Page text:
Tuesday 9 November 2010

Bright Star

, This post was originally posted on 7th November, 2009.

Last night, we went to watch Jane Campion’s luscious Bright Star, the story of the doomed relationship between John Keats (played by Ben Whishaw) and his muse, Fanny Brawne (played by Abbie Cornish). The film, which is made of hundreds of perfectly framed and composed pictures, is a stunning visual treat that captures the details of the period (the movie begins in 1818 and covers a few years until Keats’s death). Campion’s recreation of the time is authentic but never overdone; it has a lived-in feel that other period dramas do not. The characters inhabit the exteriors and interiors naturally. They gather in their dark kitchen and linger comfortably in the Heath and fields beyond their house.

Apart from this natural recreation of the time, Campion also manages to incorporate Keats’s poetry into the movie in an effective and believable way. Many literary bio-pics cannot quite mesh the need to include the writers’ words and the need to tell a story in moving pictures. In Bright Star, Campion skillfully overcomes this problem. The scenes, for example, in which Keats and Brawne show their love for each other by alternately quoting sections of Keats’s poems, are beautiful.

Certainly, part of the effectiveness of these moments is due to the actors themselves. Ben Whishaw gives a nice turn as the distracted and tubercular Keats; and Abbie Cornish is captivating as the emotional and dramatic Brawne. She capably portrays the youthfulness and heightened sensitivity of a young girl hopelessly in love. In one scene, she’s ready to kill herself just because Keats sends her a shorter letter than normal. It’s both hilarious and affecting. Everyone else in the picture is good, especially Paul Schneider who plays Keats’s self-loathing Scottish friend, Charles Armitage Brown. I also want to mention Edie Martin as Brawne’s younger sister, Toots. She is very natural and likable.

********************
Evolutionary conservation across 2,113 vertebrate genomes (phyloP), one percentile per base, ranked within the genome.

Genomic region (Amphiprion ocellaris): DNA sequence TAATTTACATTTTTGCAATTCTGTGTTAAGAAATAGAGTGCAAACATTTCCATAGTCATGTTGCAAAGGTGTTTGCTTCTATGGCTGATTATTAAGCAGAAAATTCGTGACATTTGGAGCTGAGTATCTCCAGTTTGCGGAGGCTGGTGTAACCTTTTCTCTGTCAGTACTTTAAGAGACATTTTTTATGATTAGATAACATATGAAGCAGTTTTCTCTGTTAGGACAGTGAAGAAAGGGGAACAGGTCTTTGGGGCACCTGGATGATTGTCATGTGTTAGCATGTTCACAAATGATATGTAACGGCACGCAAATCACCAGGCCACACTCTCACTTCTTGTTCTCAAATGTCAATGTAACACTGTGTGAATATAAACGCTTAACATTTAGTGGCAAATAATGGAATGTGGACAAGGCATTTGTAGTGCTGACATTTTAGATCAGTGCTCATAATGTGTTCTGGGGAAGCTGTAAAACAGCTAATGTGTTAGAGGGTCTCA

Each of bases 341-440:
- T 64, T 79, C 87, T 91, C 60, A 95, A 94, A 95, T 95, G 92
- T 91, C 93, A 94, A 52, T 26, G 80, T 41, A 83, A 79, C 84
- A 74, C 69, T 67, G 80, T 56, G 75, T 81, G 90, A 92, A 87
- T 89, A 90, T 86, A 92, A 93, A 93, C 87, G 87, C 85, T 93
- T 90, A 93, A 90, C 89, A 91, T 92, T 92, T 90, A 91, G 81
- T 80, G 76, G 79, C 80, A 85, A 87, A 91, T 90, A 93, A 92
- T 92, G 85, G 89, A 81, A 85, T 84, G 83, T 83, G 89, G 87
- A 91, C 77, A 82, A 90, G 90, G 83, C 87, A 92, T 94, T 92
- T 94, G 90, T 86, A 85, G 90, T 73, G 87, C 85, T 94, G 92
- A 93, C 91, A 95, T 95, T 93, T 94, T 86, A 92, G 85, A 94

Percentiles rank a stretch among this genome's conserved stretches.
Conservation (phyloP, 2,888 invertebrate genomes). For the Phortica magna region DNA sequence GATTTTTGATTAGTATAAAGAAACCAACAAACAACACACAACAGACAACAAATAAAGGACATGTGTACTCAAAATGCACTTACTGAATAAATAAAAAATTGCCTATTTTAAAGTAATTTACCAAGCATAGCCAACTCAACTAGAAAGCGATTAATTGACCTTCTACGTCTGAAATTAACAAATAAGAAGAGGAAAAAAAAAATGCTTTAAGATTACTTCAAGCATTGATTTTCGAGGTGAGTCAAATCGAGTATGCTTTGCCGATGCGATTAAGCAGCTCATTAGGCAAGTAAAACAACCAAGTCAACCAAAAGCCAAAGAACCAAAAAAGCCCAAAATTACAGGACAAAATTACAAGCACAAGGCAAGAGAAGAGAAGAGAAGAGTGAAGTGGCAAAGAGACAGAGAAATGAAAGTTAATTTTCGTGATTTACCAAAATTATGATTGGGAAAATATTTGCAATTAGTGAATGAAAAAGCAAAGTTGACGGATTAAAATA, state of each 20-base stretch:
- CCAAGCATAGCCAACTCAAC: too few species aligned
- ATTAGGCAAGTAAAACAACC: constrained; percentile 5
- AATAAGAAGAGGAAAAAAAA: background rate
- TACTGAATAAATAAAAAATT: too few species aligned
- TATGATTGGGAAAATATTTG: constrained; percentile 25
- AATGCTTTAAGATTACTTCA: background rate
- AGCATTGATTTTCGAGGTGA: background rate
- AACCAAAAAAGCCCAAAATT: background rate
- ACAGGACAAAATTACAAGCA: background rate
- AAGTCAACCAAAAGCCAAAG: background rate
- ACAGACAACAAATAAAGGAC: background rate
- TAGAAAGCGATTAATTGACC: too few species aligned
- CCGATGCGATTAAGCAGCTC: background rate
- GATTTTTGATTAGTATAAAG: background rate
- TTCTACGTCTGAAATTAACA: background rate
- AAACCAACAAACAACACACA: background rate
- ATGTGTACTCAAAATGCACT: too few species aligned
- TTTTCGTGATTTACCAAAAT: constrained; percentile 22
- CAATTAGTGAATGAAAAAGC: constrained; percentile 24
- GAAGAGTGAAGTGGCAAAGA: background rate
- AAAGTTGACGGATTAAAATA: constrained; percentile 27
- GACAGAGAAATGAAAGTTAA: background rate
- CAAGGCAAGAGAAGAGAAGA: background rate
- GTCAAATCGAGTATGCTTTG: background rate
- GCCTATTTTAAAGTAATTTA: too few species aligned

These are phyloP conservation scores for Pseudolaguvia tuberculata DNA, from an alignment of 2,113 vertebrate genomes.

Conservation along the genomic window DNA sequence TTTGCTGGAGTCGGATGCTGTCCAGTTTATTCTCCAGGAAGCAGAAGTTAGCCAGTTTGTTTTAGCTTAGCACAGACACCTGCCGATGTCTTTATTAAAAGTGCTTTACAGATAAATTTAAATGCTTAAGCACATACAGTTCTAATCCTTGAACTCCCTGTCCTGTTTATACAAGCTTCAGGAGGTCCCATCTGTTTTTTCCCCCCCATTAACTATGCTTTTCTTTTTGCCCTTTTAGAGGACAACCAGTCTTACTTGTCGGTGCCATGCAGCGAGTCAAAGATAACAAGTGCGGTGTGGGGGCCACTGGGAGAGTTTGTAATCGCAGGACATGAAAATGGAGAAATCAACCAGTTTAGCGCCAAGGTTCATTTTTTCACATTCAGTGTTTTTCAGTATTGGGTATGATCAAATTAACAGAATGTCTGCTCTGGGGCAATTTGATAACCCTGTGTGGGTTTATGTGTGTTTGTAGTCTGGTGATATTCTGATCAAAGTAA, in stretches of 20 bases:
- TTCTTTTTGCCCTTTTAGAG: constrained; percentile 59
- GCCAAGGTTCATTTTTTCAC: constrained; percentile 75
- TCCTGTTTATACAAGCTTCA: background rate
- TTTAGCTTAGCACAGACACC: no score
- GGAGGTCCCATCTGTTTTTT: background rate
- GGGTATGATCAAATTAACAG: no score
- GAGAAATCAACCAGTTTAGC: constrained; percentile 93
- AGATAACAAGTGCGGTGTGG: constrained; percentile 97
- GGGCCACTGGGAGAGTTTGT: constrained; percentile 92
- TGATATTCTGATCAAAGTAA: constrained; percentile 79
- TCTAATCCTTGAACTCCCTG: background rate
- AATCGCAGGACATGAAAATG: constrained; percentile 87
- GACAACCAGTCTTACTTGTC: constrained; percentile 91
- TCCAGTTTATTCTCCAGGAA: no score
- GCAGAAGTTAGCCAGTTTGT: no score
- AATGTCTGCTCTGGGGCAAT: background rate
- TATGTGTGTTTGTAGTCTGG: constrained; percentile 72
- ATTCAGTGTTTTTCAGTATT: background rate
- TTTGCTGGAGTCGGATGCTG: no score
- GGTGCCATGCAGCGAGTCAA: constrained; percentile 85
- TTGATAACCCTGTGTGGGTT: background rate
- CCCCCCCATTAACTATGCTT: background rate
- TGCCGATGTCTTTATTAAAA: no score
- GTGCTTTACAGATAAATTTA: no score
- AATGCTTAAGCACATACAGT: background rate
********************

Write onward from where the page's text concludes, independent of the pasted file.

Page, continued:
The movie was perhaps a little over long. But Campion’s skill and vision shines through. Unlike many movies which I forget as soon as I leave the cinema, Bright Star had a number of scenes which I think will stick with me for a long while. There is a beautiful moment in which Keats and Brawne are walking behind Toots who is acting as a kind of young chaperon. When Toots is not looking, the loving young couple engages in affectionate kissing. But when she turns her head to check on them, the couple freeze in silly or coy positions. During this game of statue, the footage seems to divide in two: Toots and the rest of the images on the screen remain in motion but the leads seem to be presented in freeze frame; a suggestion that their love is so engrossing that for them time has stopped. So much is said in this speechless sequence.

Also, a scene in which Brawne drunk on Keats’s recent love letters starts a butterfly farm in her room is simply stunning. I don’t think I have ever seen an image like it before.

I greatly enjoyed Whishaw’s recitation of “Ode to a Nightingale” played over the closing credits. Most of the audience stayed to listen to the poem. I, too, froze on my seat to listen to each syllable, word, and line.

Leaving the theater, I thought that Bright Star was a very bright star indeed.
See another post about Bright Star here.

6 Responses “Bright Star” →

November 8, 2009
I completely understand why you liked the film. There is so much to like. For me, though, it didn’t have nearly enough tension or narrative drive to sustain and become something great. The stakes weren’t high enough. The romance not uncertain enough…

November 8, 2009
Beautiful! I wonder what the ‘shorter than normal’ letter looked like. It’s so incredible that Brawne counted the tint of passion in every single words of Keats’s letters.

November 8, 2009
Oh Brawne is just being silly. She needs lots of attention from the man she loves — can’t settle for less.

November 15, 2009
hey tammy, funny thing. i had thought it was YOU in such a beautiful pic until i saw the poster of the film!

November 15, 2009

February 7, 2010
Now I really want to see it! Well written as always.

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